The horrors of the ocean quickly remind of the fact that the meg’s themselves do take a backseat during this section of the film, even with there few minutes of rampage filled screen time. It does seem like Wheatley is aware of this, and to make up for the lack of killer shark, instead gives us people in mech suits and underwater rifles defying all laws of aqua physics in the name of ridiculous action (which may involve Statham punching a different sea monster in the face), plus a brutal death that teeters closely to the PG-13 line that the film is hovering over.
It’s also during this second act where the most noticeable attempts at shoe-horned family drama often fall flat. You’d be forgiven if you forgot that at the end of The Meg, Statham’s character, Jonas, became intertwined with his co-lead, Suyin (Li Bingbing) and subsequently became the father figure to her daughter, Meiying, who is now a teenager in this film with the adventurous spirit of her mother. The main tension in the relationship between Jonas and Meiying is that he wants to protect her, and she wants to join Jonas on his explorations. And that’s about it. Neither Statham or Sophie Cai commits to the drama, and their bond isn’t fleshed out or explored enough to care, often just reducing the relationship to dad-protects-daughter, something the film probably didn’t need and could have helped with tightening the pace and runtime.
While there is fun to be had for the first hour of Meg 2: The Trench, it’s not until the film’s final act in which the insanity kicks into overdrive, delivering exactly what audiences going to this sort of film are looking for. Taking place on the appropriately named party destination, Fun Island, the final 45 minutes of this movie might be the most ridiculous shark-movie action ever put to film, and it’s a hell of a time. The blend of adrenaline packed action, and the notion that nothing should be taking seriously leads to uproariously absurd moments that involve jet skis doing 360-degree barrel rolls out of shark’s mouths, dogs biting tentacles, paddle boats being swallowed hole and a brilliant point-of-view shot that shows more people dying in that one scene that I think the entire first film had in total! Outside of the insane action, there are genuinely funny moments of levity from co-stars such as Page Kennedy, Cliff Curtis, and Wu Jing, who all understand their assignments for this film.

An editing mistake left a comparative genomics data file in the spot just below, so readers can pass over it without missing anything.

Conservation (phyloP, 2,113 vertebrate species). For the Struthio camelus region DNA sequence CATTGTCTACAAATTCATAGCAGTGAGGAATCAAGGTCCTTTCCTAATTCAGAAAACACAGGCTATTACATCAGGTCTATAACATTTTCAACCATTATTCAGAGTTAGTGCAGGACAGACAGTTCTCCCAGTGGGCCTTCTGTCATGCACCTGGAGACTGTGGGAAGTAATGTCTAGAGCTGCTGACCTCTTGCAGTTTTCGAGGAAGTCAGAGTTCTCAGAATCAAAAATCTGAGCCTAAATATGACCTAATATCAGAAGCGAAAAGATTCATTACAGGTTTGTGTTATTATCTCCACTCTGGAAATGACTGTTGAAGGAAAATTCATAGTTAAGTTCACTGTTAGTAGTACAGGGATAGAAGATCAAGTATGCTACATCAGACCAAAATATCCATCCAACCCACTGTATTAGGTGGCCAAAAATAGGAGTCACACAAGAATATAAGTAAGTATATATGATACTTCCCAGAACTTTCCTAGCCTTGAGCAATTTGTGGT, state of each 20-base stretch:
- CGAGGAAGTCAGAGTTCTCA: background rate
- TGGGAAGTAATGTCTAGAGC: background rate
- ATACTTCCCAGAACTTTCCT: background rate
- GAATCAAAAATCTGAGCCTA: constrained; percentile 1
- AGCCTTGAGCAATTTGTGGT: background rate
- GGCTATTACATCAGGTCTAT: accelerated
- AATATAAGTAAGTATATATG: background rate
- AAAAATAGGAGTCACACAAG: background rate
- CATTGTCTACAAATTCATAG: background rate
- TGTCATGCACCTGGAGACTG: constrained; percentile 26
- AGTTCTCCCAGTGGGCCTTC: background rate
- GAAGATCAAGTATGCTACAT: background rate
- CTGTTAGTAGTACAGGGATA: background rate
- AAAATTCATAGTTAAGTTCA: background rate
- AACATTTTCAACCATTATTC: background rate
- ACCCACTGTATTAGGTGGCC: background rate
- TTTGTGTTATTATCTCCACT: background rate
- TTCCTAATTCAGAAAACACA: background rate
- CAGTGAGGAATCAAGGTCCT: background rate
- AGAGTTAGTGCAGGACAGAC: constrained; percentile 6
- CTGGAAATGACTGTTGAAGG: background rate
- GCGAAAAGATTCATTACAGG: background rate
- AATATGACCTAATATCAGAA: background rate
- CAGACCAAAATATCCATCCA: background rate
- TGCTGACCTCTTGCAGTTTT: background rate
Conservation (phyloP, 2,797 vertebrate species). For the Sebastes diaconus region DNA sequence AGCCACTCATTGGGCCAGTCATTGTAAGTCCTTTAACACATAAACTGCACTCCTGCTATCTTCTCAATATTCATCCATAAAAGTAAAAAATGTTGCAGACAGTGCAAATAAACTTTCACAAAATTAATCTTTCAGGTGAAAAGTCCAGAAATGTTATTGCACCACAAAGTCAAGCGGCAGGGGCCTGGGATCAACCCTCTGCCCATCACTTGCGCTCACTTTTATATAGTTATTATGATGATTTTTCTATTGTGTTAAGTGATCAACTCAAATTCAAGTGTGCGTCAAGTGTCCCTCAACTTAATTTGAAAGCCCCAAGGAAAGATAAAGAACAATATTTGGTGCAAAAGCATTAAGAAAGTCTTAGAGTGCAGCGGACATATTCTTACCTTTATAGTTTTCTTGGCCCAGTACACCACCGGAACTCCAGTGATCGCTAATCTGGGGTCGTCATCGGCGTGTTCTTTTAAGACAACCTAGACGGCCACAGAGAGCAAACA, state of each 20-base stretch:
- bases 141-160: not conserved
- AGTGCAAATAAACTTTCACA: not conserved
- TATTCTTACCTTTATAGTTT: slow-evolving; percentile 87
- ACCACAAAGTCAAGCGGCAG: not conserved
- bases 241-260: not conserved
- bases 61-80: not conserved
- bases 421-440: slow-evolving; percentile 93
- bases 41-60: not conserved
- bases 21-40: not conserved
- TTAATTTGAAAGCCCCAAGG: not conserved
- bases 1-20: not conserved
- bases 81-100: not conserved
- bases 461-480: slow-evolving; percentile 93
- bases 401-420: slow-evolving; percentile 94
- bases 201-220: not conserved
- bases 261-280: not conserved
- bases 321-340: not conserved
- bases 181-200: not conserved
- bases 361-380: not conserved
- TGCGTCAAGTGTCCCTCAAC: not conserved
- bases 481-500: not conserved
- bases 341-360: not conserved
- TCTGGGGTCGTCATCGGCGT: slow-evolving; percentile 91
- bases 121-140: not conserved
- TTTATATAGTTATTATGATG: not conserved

Meg 2: The Trench isn’t by definition a ‘good movie’. But it doubles down on the ridiculousness that the first film was missing, delivering a self-aware shark-movie that has fun with being so over the top. The action, set pieces, and bountiful deaths may procure more laughs than intended from audiences, but it’s the enjoyably terrible nature of a film like this that, when not taken too seriously, makes for a mindlessly fun time at the cinema.